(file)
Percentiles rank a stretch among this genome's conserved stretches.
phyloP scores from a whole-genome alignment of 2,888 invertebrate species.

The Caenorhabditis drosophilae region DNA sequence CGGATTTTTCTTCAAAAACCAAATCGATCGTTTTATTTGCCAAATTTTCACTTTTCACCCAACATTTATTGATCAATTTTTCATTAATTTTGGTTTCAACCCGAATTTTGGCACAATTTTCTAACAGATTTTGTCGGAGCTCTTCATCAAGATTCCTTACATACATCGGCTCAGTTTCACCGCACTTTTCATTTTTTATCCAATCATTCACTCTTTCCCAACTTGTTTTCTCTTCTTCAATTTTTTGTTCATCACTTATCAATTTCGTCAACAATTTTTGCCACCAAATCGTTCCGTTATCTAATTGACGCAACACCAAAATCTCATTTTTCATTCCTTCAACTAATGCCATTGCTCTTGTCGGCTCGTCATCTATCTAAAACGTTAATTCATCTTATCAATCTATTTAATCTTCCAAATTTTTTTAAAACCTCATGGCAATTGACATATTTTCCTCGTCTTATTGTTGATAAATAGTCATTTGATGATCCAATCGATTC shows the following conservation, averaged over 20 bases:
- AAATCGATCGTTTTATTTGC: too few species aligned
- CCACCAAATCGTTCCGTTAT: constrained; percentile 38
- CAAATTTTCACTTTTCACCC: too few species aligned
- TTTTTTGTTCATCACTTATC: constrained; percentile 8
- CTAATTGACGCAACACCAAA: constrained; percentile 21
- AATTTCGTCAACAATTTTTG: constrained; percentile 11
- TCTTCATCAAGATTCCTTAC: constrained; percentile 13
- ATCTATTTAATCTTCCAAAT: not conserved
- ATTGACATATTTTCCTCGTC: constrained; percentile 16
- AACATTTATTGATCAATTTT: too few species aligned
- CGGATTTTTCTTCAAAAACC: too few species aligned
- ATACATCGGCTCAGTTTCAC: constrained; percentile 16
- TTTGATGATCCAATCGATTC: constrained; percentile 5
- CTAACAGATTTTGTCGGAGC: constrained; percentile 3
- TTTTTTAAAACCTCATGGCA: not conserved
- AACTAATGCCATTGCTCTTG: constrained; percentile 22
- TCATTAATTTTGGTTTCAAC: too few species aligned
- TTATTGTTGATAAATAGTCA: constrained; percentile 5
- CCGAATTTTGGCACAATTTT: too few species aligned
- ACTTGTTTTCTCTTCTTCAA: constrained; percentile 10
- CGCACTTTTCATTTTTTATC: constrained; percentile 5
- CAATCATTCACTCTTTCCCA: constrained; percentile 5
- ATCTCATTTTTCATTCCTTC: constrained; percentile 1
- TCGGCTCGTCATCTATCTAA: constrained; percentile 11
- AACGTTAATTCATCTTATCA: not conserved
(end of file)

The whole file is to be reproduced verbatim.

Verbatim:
Percentiles rank a stretch among this genome's conserved stretches.
phyloP scores from a whole-genome alignment of 2,888 invertebrate species.

The Caenorhabditis drosophilae region DNA sequence CGGATTTTTCTTCAAAAACCAAATCGATCGTTTTATTTGCCAAATTTTCACTTTTCACCCAACATTTATTGATCAATTTTTCATTAATTTTGGTTTCAACCCGAATTTTGGCACAATTTTCTAACAGATTTTGTCGGAGCTCTTCATCAAGATTCCTTACATACATCGGCTCAGTTTCACCGCACTTTTCATTTTTTATCCAATCATTCACTCTTTCCCAACTTGTTTTCTCTTCTTCAATTTTTTGTTCATCACTTATCAATTTCGTCAACAATTTTTGCCACCAAATCGTTCCGTTATCTAATTGACGCAACACCAAAATCTCATTTTTCATTCCTTCAACTAATGCCATTGCTCTTGTCGGCTCGTCATCTATCTAAAACGTTAATTCATCTTATCAATCTATTTAATCTTCCAAATTTTTTTAAAACCTCATGGCAATTGACATATTTTCCTCGTCTTATTGTTGATAAATAGTCATTTGATGATCCAATCGATTC shows the following conservation, averaged over 20 bases:
- AAATCGATCGTTTTATTTGC: too few species aligned
- CCACCAAATCGTTCCGTTAT: constrained; percentile 38
- CAAATTTTCACTTTTCACCC: too few species aligned
- TTTTTTGTTCATCACTTATC: constrained; percentile 8
- CTAATTGACGCAACACCAAA: constrained; percentile 21
- AATTTCGTCAACAATTTTTG: constrained; percentile 11
- TCTTCATCAAGATTCCTTAC: constrained; percentile 13
- ATCTATTTAATCTTCCAAAT: not conserved
- ATTGACATATTTTCCTCGTC: constrained; percentile 16
- AACATTTATTGATCAATTTT: too few species aligned
- CGGATTTTTCTTCAAAAACC: too few species aligned
- ATACATCGGCTCAGTTTCAC: constrained; percentile 16
- TTTGATGATCCAATCGATTC: constrained; percentile 5
- CTAACAGATTTTGTCGGAGC: constrained; percentile 3
- TTTTTTAAAACCTCATGGCA: not conserved
- AACTAATGCCATTGCTCTTG: constrained; percentile 22
- TCATTAATTTTGGTTTCAAC: too few species aligned
- TTATTGTTGATAAATAGTCA: constrained; percentile 5
- CCGAATTTTGGCACAATTTT: too few species aligned
- ACTTGTTTTCTCTTCTTCAA: constrained; percentile 10
- CGCACTTTTCATTTTTTATC: constrained; percentile 5
- CAATCATTCACTCTTTCCCA: constrained; percentile 5
- ATCTCATTTTTCATTCCTTC: constrained; percentile 1
- TCGGCTCGTCATCTATCTAA: constrained; percentile 11
- AACGTTAATTCATCTTATCA: not conserved